Watch above: As University of Saskatchewan students settle in for another year of studies we check in to see whether changes have been made to the institution’s sexual assault policy. Meaghan Craig tells us why the call was made in the first place and whether it has been heeded.
SASKATOON – Eleven sexual assaults have been reported at the University of Saskatchewan between 2009 and 2014. Officials from here and other campuses across the country believe the number is a conservative one and under reported.
Story continues below
Similarities in 5 Saskatoon cases: sex crimes unit
Sask. man charged with drugging, sexually assaulting 7-year-old girl
Saskatchewan to provide increased funding for sexual assault centres
For some time now officials have been drafting a policy to address sexual assault on campus and now they’re drawing a line in the sand on where the university stands.
While protocols have been place for while, they are now being put down on paper. This comes as hundreds of students sit in the campus bowl taking part in welcome week festivities with a beer in hand which for some it’s their first taste of freedom.
“Do I worry about those events in the bowl? You bet I do,” said Patricia McDougall, vice-provost, teaching and learning at the University of Saskatchewan (U of S).
“Do I understand and do the students explain to me that that’s an important part of the undergraduate culture or the university? I do as well.”
The reality is the majority of sexual assaults at university take place in the first year, the majority of those take place in the first eight weeks and alcohol is frequently involved. Even if they do happen McDougall added that only a small number of these cases are reported in any formal or official way.
One sexual assault that was reported to campus security at the U of S, was made by a 20-year old woman who said she was raped at a student residence on campus on New Year’s day 2012. It was also reported to police and went to trial where one man was convicted, the other acquitted.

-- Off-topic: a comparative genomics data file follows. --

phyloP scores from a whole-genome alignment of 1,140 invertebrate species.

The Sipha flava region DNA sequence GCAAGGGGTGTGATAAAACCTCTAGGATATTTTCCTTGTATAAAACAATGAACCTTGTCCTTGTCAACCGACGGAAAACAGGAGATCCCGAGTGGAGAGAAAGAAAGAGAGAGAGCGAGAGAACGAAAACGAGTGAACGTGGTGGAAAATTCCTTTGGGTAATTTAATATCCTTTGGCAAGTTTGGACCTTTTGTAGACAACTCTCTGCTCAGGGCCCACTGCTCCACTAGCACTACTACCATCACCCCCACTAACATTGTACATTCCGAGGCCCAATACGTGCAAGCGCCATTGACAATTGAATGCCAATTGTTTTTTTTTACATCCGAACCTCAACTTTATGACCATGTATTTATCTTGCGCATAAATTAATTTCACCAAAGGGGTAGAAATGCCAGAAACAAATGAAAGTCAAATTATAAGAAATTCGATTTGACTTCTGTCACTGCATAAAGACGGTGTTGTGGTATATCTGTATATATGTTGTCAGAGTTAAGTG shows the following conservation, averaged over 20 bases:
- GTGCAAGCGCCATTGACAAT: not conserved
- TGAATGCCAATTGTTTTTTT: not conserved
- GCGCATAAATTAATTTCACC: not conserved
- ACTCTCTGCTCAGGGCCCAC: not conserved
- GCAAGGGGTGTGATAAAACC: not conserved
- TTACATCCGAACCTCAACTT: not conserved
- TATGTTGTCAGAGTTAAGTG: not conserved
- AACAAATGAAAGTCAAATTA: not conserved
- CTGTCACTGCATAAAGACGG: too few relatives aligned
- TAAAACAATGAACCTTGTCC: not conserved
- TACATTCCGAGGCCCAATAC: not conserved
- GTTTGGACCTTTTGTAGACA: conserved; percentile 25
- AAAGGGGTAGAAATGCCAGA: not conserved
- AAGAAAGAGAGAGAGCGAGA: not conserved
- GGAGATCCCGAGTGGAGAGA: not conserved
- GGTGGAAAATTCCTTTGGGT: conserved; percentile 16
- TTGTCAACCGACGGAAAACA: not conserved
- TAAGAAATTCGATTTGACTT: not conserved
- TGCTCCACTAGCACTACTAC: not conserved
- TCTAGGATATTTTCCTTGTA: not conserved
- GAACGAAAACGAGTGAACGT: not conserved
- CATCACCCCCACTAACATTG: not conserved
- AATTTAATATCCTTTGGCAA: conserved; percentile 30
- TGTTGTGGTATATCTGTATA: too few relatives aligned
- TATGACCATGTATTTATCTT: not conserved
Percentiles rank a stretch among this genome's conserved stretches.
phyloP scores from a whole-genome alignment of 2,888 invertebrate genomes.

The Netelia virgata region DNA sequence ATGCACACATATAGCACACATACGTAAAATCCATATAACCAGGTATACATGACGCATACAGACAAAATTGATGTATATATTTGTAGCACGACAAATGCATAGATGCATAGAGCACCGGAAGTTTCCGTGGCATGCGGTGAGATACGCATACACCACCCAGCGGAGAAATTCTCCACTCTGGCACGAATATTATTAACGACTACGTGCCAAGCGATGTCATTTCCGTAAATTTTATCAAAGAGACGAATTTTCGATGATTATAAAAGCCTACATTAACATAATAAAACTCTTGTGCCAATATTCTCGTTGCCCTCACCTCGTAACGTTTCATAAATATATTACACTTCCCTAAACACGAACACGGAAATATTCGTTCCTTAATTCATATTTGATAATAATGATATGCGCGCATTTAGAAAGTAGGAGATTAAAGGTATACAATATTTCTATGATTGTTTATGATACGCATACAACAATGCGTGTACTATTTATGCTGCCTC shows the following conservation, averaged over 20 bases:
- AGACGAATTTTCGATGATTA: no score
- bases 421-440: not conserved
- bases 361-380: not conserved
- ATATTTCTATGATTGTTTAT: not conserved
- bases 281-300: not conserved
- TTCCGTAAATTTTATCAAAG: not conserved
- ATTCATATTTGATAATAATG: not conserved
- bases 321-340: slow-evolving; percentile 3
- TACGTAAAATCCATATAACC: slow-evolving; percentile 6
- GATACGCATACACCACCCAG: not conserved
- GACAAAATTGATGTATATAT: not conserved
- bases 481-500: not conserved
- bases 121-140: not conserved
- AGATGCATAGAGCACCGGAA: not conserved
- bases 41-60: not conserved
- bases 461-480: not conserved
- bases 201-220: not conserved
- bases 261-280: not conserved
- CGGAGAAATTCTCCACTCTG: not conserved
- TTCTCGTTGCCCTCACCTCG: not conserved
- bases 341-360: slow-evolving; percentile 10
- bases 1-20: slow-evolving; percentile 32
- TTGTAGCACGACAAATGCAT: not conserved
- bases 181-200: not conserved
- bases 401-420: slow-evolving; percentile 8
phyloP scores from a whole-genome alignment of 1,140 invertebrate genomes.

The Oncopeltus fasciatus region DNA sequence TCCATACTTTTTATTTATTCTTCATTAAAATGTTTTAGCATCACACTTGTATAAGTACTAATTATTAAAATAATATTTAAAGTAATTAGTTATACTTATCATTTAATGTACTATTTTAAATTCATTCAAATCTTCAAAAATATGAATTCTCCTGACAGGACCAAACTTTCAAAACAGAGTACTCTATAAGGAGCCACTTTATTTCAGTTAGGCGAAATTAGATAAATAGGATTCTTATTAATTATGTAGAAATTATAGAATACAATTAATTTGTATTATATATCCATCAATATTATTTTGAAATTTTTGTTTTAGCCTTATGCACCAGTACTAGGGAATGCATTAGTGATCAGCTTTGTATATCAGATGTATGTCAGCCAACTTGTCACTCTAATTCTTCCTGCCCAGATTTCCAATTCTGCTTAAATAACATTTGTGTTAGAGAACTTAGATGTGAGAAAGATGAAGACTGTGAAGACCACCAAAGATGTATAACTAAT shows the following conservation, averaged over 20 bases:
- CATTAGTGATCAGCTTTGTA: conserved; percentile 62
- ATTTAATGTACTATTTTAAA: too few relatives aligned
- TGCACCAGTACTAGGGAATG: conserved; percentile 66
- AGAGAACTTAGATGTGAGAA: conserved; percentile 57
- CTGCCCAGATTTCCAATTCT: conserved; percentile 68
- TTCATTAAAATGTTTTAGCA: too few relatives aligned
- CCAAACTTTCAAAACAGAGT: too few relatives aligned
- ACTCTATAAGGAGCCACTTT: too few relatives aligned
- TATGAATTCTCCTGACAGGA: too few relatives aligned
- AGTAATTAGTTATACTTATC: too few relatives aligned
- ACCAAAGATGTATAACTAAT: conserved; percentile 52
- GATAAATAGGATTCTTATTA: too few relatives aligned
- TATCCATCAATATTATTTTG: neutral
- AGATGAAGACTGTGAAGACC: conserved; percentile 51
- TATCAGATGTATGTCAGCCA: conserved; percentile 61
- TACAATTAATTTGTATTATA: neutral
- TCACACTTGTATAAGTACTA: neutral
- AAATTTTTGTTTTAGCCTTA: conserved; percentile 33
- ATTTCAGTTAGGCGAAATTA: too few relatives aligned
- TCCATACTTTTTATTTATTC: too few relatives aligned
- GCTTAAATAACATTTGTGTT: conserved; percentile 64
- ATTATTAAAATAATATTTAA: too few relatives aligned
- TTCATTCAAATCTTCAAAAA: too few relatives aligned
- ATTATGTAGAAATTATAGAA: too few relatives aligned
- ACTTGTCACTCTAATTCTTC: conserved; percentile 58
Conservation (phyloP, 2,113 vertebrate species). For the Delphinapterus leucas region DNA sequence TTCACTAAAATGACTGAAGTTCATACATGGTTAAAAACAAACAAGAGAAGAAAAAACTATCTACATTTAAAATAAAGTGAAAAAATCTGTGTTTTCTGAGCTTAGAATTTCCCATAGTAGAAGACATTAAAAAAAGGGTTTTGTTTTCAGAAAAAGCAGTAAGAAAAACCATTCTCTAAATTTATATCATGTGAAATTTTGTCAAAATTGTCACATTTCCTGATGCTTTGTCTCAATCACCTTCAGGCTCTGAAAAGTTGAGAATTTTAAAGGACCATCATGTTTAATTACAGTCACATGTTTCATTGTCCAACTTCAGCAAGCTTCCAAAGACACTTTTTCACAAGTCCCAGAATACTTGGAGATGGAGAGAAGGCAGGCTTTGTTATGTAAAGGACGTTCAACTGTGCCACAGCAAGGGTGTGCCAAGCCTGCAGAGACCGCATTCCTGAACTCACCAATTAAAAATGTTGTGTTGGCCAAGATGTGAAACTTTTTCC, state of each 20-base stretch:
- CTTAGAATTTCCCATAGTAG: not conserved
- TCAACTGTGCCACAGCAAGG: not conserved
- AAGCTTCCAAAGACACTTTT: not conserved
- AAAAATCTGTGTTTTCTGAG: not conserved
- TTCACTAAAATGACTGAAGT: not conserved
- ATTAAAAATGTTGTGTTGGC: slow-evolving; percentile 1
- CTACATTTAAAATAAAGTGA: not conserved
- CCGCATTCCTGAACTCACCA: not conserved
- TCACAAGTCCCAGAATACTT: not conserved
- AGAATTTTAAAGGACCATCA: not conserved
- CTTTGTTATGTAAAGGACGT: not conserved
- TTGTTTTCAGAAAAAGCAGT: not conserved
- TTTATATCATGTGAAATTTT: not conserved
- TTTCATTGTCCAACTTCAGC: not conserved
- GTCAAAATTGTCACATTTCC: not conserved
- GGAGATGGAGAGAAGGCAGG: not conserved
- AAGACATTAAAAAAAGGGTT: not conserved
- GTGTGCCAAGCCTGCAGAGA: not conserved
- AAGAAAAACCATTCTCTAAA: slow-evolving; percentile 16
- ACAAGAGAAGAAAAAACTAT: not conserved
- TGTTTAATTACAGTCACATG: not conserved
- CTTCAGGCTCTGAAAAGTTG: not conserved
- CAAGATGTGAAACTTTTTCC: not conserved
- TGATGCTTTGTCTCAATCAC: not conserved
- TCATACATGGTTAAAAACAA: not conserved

READ MORE: Guilty verdict for one of two men in Saskatoon sexual assault trial
The university admits at the time of the assault it failed the victim and failed to issue a warning to the entire student body for six weeks.
“One of the two perpetrators was a student at the time living in our residence and so as far as campus safety that would trigger certainly a message to the campus security.”
One major source of confusion was whether or not the university could do anything if if there was a criminal investigation in play.
“That’s simply not the case and it wasn’t true then and it’s certainly not true now.”
According to McDougall, one of the biggest learnings was disseminating the correct information to people who are likely to be on the receiving end of the disclosure and steps have now been taken to ensure this doesn’t go off the rails again.
“When there are reports of a sexual assault that come in to the various services or people on campus, I am routinely notified that something has taken place.”
READ MORE: How to identify sexual assault, abuse victims
In addition to the campus code of conduct, a policy document is being finalized internally to address sexual assaults. The stand-alone policy will more clearly define what is a sexual assault, what consent is and what is required for someone to give consent.
“This stand-alone policy will apply to students as does the code of conduct and disciplinary code but it will also apply to staff and faculty and anyone who visits or comes onto the campus for any reason.”
In the event of a sexual assault, a procedures document outlines all protocol that should be followed.
“The protocol for disclosing, what does the response look like, who is responsible for what activities after that happens, what are the options for a person who wants to report, keeping in mind that reports can come from targets themselves but reports can also come from other community members,” remarked McDougall.
The intention is to post the documents for campus community comment the week of Sept. 21, sexual awareness week. It will also be shared with the survivor and her family for input, be revised and then go to the board of governors for ratification and final approval in December.
“It’s very clear that these behaviours are prohibited we’re just want to make it abundantly clear.”